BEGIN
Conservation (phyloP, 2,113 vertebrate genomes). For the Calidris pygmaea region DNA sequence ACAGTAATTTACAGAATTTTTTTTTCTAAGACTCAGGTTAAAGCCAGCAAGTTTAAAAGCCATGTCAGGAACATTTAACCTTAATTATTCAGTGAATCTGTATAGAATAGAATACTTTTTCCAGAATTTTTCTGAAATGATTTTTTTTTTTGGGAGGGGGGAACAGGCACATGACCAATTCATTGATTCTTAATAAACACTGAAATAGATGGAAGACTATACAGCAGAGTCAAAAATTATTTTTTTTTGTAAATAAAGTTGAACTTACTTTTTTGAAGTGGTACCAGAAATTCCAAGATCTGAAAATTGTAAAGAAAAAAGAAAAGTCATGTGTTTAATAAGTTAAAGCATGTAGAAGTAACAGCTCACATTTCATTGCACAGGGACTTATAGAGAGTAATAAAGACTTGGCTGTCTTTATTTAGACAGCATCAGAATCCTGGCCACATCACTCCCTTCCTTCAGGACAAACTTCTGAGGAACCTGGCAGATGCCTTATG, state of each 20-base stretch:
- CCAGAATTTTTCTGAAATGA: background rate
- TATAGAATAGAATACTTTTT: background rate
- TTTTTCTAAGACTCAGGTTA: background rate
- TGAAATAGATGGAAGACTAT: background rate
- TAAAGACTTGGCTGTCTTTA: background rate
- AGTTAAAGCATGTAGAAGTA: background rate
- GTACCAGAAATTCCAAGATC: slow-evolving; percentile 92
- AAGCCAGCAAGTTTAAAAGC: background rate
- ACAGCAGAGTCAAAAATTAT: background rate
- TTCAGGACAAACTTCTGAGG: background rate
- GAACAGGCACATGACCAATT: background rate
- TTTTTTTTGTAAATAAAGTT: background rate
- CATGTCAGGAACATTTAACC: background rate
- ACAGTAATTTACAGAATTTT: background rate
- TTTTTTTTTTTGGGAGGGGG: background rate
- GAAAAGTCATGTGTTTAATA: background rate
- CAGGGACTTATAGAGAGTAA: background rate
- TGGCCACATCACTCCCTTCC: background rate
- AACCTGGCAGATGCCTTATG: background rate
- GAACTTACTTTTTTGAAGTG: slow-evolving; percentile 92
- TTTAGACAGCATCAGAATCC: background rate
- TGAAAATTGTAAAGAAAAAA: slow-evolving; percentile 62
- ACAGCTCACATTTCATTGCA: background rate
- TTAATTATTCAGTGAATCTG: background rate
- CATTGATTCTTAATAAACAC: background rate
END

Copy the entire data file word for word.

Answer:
Conservation (phyloP, 2,113 vertebrate genomes). For the Calidris pygmaea region DNA sequence ACAGTAATTTACAGAATTTTTTTTTCTAAGACTCAGGTTAAAGCCAGCAAGTTTAAAAGCCATGTCAGGAACATTTAACCTTAATTATTCAGTGAATCTGTATAGAATAGAATACTTTTTCCAGAATTTTTCTGAAATGATTTTTTTTTTTGGGAGGGGGGAACAGGCACATGACCAATTCATTGATTCTTAATAAACACTGAAATAGATGGAAGACTATACAGCAGAGTCAAAAATTATTTTTTTTTGTAAATAAAGTTGAACTTACTTTTTTGAAGTGGTACCAGAAATTCCAAGATCTGAAAATTGTAAAGAAAAAAGAAAAGTCATGTGTTTAATAAGTTAAAGCATGTAGAAGTAACAGCTCACATTTCATTGCACAGGGACTTATAGAGAGTAATAAAGACTTGGCTGTCTTTATTTAGACAGCATCAGAATCCTGGCCACATCACTCCCTTCCTTCAGGACAAACTTCTGAGGAACCTGGCAGATGCCTTATG, state of each 20-base stretch:
- CCAGAATTTTTCTGAAATGA: background rate
- TATAGAATAGAATACTTTTT: background rate
- TTTTTCTAAGACTCAGGTTA: background rate
- TGAAATAGATGGAAGACTAT: background rate
- TAAAGACTTGGCTGTCTTTA: background rate
- AGTTAAAGCATGTAGAAGTA: background rate
- GTACCAGAAATTCCAAGATC: slow-evolving; percentile 92
- AAGCCAGCAAGTTTAAAAGC: background rate
- ACAGCAGAGTCAAAAATTAT: background rate
- TTCAGGACAAACTTCTGAGG: background rate
- GAACAGGCACATGACCAATT: background rate
- TTTTTTTTGTAAATAAAGTT: background rate
- CATGTCAGGAACATTTAACC: background rate
- ACAGTAATTTACAGAATTTT: background rate
- TTTTTTTTTTTGGGAGGGGG: background rate
- GAAAAGTCATGTGTTTAATA: background rate
- CAGGGACTTATAGAGAGTAA: background rate
- TGGCCACATCACTCCCTTCC: background rate
- AACCTGGCAGATGCCTTATG: background rate
- GAACTTACTTTTTTGAAGTG: slow-evolving; percentile 92
- TTTAGACAGCATCAGAATCC: background rate
- TGAAAATTGTAAAGAAAAAA: slow-evolving; percentile 62
- ACAGCTCACATTTCATTGCA: background rate
- TTAATTATTCAGTGAATCTG: background rate
- CATTGATTCTTAATAAACAC: background rate